California, Hunter's Hill, Near Vallejo. On February 11, William Litterick, Jr. (25) and George Pastor were climbing the Yellow bank on Hunter’s Hill. Some parts of the rock are sound, other parts are extremely rotten. The weather had been quite unusual with considerable rainfall and freezing conditions that undoubtedly loosened the rock.
Litterick was leading a fifth-sixth class pitch (pitons used for direct aid). Near the top of the climb, he placed a piton which pulled out when he placed his weight on it. During the fall, he pulled out four to six lower pitons, but the fall was held by his belayer after he had fallen 40 feet. The first (highest) piton dislodged a “large” rock that struck Litterick in the abdomen and probably inflicted the serious internal injury and massive internal hemorrhage. Vallejo police, highway patrol, local fire departments, and Air Force helicopter responded to the call for assistance. Litterick died within minutes after the fall.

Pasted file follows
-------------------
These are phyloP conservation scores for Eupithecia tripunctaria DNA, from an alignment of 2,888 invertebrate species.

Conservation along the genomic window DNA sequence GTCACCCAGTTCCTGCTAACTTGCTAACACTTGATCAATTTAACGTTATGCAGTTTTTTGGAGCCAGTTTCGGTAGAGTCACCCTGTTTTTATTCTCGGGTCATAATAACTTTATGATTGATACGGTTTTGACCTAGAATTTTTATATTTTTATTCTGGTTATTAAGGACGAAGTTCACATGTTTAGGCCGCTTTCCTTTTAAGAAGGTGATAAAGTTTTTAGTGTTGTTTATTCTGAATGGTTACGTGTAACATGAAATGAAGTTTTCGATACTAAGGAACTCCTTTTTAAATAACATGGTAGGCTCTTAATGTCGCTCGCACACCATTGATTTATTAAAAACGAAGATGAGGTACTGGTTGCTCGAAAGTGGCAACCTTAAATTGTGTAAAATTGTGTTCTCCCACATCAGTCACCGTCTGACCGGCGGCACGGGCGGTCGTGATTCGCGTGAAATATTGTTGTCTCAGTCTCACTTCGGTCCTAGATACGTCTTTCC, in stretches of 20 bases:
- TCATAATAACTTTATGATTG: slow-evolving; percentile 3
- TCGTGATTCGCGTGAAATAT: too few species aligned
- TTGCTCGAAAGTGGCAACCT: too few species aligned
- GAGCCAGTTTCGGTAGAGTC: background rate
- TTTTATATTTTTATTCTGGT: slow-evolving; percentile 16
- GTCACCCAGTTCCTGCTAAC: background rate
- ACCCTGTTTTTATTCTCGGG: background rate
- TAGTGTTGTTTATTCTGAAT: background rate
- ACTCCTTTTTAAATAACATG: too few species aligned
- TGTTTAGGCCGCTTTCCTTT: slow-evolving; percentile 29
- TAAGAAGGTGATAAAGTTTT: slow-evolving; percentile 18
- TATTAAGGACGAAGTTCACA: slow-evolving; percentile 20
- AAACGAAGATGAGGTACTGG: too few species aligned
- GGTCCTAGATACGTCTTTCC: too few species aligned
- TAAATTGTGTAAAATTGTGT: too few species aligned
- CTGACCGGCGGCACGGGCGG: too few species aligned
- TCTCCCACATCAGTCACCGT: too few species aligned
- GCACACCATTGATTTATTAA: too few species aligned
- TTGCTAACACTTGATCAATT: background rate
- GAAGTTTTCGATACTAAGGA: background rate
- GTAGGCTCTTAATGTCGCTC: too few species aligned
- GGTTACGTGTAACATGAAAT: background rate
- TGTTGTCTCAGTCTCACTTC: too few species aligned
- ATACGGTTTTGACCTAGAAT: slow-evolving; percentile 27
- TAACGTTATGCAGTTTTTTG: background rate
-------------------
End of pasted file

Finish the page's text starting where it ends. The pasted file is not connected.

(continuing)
Source: William Siri, George Pastor, John R. Neale, Matthew T. Pauley, Hal Van Zoeren and Pete Carah.
Analysis: If Litterick had not been struck by rock, he probably would not have sustained any injuries.
Failure of so many pitons suggests faulty judgment in proceeding so far without sound pitons, but there may not have been a choice. Question of judgment in placing the piton that dislodged the rock is hard to evaluate. It may not have been evident when piton was driven, although certainly the “sound” must have indicated it was unreliable.